At the grassroots level, [ideological liberation used to mean] freedom, tolerance, diversity, and the breaking open of forbidden zones—new subjects were up for discussion, new authorities were open for questioning, new essays could be published."

— From a now-deleted WeChat essay by blogger Feng Hongping, ruminating on how the CCP has cheapened the term “ideological liberation,” having reduced it to mean submission to the Party line. Feng was responding to a recently announced campaign by Hunan’s Provincial Party Committee that frames “ideological liberation” as slavish adherence to Xi Jinping Thought.

 

CDT Highlights

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Censored Essay: Peter Hessler Sells His Car

Acclaimed writer Peter Hessler is selling his car in Chengdu, after leaving China in 2021 when his teaching contract was abruptly terminated. Online, the sale of his Honda CRV has spurred a series of reflections on Hessler’s impact on China and on the closing of a chapter in U.S.-China relations. Hessler wrote three famous books on China: “River Town,” on his Peace Corps service in rural Chongqing; “Oracle Bones,” a portrait of China past and present with the recurring eponymous motif of China’s oldest recorded writing system; and “Country Driving,” a travelogue detailing his journeys across...

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Cost of Raising Children in China is World’s Second Highest

China’s population decline looks set to continue despite the possibility of a traditional Dragon-Year “baby bump” and signs of a post-pandemic uptick in marriage rates after nine successive years of decline. A recent report from the Beijing-based YuWa Population Research Institute shed light on one key driver of the low birthrates: the disproportionately high financial burden of raising a child in China, against a backdrop of widespread economic pessimism and broader disillusionment captured in the pandemic-era catchphrase, “We’re the last generation.” At The Guardian, Amy Hawkins reported...

More Than 100 Arrested Following Dam Protest in Tibetan Region of Sichuan Province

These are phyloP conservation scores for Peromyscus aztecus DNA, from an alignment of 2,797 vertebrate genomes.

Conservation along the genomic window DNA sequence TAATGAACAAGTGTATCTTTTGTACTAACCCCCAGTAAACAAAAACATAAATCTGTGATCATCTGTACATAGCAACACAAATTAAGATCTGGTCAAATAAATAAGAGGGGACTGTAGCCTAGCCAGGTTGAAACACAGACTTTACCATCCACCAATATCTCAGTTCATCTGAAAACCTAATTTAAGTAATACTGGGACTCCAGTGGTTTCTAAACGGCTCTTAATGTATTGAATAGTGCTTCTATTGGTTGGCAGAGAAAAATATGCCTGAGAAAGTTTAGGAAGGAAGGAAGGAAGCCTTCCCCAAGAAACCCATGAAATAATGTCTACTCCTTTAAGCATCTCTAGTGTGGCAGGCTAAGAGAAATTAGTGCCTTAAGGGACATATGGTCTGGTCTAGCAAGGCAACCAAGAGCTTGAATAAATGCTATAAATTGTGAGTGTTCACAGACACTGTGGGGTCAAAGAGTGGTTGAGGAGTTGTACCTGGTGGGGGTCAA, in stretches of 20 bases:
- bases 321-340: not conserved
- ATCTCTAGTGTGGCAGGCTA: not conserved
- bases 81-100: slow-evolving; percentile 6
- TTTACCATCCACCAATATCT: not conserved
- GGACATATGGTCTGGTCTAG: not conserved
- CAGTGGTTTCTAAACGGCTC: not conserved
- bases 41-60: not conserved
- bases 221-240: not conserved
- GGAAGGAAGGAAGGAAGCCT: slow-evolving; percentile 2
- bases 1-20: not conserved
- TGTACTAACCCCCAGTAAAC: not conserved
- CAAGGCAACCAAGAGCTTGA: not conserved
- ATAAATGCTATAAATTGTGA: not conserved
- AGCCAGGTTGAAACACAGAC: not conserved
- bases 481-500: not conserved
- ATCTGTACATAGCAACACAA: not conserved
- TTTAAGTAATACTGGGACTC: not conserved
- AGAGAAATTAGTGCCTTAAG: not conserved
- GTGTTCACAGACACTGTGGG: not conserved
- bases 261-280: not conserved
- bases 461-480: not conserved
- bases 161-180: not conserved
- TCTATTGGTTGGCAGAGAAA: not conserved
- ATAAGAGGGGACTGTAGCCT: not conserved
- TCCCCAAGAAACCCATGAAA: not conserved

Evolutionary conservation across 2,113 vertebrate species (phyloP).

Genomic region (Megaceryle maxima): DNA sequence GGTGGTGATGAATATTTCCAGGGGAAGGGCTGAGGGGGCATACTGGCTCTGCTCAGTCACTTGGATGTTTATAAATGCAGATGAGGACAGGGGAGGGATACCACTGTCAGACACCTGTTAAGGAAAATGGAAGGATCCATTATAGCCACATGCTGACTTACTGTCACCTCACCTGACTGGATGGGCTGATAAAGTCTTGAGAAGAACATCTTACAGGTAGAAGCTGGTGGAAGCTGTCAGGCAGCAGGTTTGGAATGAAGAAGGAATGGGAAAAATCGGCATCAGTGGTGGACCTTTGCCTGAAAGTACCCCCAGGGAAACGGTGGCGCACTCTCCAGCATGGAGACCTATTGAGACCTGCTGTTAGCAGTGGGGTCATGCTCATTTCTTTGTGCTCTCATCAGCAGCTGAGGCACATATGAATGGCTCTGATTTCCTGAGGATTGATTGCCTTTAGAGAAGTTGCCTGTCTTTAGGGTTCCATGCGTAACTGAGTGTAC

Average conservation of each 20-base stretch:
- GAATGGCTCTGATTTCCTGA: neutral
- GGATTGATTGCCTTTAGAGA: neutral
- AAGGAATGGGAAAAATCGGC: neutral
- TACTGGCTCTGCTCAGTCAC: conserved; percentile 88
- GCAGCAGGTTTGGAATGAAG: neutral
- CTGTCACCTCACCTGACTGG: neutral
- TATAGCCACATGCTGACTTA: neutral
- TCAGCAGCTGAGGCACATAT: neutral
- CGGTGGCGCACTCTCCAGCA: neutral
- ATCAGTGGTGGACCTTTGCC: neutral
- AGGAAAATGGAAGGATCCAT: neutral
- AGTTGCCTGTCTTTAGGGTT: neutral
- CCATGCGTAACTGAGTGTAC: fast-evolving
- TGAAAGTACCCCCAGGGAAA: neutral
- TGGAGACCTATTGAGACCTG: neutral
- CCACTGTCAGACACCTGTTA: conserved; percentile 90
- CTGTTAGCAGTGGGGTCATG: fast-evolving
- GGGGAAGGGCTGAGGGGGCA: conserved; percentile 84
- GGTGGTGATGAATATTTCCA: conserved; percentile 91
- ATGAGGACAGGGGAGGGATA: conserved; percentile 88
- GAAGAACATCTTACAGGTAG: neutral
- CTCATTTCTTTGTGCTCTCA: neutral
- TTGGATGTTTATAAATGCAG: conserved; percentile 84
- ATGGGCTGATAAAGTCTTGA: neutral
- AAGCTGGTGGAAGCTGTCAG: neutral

Chinese authorities have reportedly arrested more than 100 Tibetan Buddhist monks and other residents of largely Tibetan Dege County in Sichuan Province, following protests against a vast dam project that would destroy six Buddhist monasteries and force villages within two townships to relocate.  Parts of the protest, which began in mid-February, were captured on video that showed black-clad Chinese forces restraining and pushing Tibetan monks who were vocally but peacefully protesting the dam project. RFA Tibetan’s Kalden Lodoe and Tenzin Pema described local residents’ concerns about the...

Quote of the Day: “Fifteen Months Later, Despite 50 Alterations and Deletions, Censors Have Yet to Approve This Film.”

Today’s quote of the day comes from a CDT Chinese faux “Dragon Seal” visual about acclaimed sixth-generation filmmaker Wang Xiaoshuai’s battle to get his latest film “Above the Dust” 《沃土》(Wòtǔ, “fertile soil”) past the censors at China’s National Film Bureau. The film will make its world premiere at the Berlin Film Festival on Saturday, minus the censors’ seal of approval: Variety’s Patrick Frater explored the film’s historical subject matter and the director’s commitment to having his film screened in Berlin: With a young teen boy as the protagonist, the film depicts a...

Chinese State Media, Others Highlight Contrasting U.S. Stances on Xinjiang, Gaza

Several China-focused scholars and other observers have argued that continued American diplomatic, financial, and military support to Israel for its war in Gaza, despite the International Court of Justice (ICJ)’s finding that there is a plausible case that Israel’s conduct constitutes genocide, has weakened U.S. credibility on Xinjiang. The U.S. government has argued that the Chinese government is committing genocide against Uyghurs and other ethnic groups in the region. The Chinese government and state media have also picked up on this contrast, their criticism of the U.S. role...

Messi Mess Highlights “Fragile” Psyche of Hong Kong and Mainland Chinese Nationalists